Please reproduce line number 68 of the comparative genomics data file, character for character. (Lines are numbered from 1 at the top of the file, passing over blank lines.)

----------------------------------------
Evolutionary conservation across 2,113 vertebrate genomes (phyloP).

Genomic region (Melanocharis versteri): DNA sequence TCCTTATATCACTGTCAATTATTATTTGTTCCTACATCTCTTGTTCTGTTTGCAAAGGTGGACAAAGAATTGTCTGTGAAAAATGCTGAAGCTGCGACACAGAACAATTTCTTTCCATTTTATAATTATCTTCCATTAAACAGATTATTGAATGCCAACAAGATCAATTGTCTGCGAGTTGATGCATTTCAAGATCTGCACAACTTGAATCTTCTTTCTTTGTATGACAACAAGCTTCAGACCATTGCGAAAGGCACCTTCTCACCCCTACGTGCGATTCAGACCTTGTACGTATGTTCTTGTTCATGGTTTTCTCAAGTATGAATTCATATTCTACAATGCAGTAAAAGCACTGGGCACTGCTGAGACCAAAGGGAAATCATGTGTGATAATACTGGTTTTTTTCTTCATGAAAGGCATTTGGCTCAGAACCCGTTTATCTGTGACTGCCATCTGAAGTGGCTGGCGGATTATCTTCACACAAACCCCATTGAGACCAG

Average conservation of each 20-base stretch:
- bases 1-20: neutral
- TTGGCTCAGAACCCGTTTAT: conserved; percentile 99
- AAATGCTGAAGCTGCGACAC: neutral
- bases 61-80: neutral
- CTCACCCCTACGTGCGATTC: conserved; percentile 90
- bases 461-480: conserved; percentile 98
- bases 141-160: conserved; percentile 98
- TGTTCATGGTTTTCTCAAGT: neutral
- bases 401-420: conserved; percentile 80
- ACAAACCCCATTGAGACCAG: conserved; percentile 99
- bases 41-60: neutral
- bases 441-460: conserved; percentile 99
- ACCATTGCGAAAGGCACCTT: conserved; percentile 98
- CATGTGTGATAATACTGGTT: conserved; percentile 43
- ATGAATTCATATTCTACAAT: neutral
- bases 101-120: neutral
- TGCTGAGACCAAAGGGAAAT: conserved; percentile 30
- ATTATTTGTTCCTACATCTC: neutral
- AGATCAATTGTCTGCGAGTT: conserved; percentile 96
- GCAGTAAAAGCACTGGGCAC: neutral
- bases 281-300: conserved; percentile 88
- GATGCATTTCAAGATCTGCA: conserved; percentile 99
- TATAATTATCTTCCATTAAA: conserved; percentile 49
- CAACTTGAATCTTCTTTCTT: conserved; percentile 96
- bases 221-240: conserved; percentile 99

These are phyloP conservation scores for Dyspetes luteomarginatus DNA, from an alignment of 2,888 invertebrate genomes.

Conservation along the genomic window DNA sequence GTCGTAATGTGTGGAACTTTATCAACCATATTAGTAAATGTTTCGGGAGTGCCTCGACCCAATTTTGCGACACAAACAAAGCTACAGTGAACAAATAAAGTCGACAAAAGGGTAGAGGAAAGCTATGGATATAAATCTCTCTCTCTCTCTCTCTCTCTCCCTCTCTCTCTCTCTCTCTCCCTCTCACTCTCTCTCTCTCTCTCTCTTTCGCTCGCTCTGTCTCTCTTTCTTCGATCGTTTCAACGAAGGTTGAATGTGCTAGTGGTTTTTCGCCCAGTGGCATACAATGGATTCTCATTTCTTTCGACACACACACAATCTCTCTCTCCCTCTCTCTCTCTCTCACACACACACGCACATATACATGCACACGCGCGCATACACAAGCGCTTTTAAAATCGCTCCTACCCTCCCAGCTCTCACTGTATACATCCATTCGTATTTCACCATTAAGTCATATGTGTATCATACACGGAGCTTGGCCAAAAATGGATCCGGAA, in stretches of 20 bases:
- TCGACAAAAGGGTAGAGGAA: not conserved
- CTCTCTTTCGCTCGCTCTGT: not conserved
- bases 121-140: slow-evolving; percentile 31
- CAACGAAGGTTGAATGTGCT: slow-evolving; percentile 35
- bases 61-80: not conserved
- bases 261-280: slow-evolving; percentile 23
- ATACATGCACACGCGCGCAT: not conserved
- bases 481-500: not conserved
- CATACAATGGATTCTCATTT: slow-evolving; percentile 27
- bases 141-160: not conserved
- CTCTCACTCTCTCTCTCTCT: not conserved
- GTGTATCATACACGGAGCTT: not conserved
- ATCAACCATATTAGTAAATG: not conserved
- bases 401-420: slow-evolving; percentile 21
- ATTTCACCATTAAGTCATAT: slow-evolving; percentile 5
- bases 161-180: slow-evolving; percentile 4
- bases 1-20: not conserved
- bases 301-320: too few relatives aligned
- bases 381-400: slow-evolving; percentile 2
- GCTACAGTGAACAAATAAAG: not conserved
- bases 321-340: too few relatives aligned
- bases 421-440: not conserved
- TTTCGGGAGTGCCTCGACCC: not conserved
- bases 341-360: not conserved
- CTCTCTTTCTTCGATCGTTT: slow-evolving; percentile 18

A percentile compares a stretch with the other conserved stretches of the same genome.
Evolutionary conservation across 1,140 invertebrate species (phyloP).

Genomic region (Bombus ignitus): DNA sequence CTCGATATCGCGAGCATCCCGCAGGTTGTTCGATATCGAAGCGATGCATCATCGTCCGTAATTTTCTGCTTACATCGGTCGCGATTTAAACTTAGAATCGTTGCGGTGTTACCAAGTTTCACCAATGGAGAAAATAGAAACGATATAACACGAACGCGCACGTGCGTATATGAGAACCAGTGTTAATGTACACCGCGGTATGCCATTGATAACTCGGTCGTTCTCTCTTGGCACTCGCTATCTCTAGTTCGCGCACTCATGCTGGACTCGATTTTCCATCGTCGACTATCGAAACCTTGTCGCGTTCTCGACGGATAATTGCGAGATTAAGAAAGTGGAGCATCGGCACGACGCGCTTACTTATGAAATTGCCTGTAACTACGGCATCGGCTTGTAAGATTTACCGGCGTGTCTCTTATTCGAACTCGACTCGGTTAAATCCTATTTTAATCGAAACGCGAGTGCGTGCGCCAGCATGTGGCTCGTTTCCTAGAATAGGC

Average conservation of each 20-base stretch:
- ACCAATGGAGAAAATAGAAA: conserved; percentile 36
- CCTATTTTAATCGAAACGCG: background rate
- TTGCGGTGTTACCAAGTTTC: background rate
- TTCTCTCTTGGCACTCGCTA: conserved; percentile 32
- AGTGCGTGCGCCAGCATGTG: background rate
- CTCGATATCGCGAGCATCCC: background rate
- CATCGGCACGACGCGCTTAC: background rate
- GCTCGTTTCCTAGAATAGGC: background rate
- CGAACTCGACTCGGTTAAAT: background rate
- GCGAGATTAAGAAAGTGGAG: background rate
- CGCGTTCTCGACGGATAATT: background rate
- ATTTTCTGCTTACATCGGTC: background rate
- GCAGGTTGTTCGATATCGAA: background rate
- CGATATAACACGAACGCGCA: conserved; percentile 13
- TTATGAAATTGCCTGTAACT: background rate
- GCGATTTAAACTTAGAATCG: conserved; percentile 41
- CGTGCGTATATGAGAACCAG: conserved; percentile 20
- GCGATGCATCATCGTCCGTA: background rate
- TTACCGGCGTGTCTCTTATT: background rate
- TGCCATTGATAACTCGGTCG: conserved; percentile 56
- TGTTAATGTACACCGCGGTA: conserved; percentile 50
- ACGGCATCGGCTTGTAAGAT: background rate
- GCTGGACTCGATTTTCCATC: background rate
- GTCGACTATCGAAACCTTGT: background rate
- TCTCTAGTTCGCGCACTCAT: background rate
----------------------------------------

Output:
- CGAACTCGACTCGGTTAAAT: background rate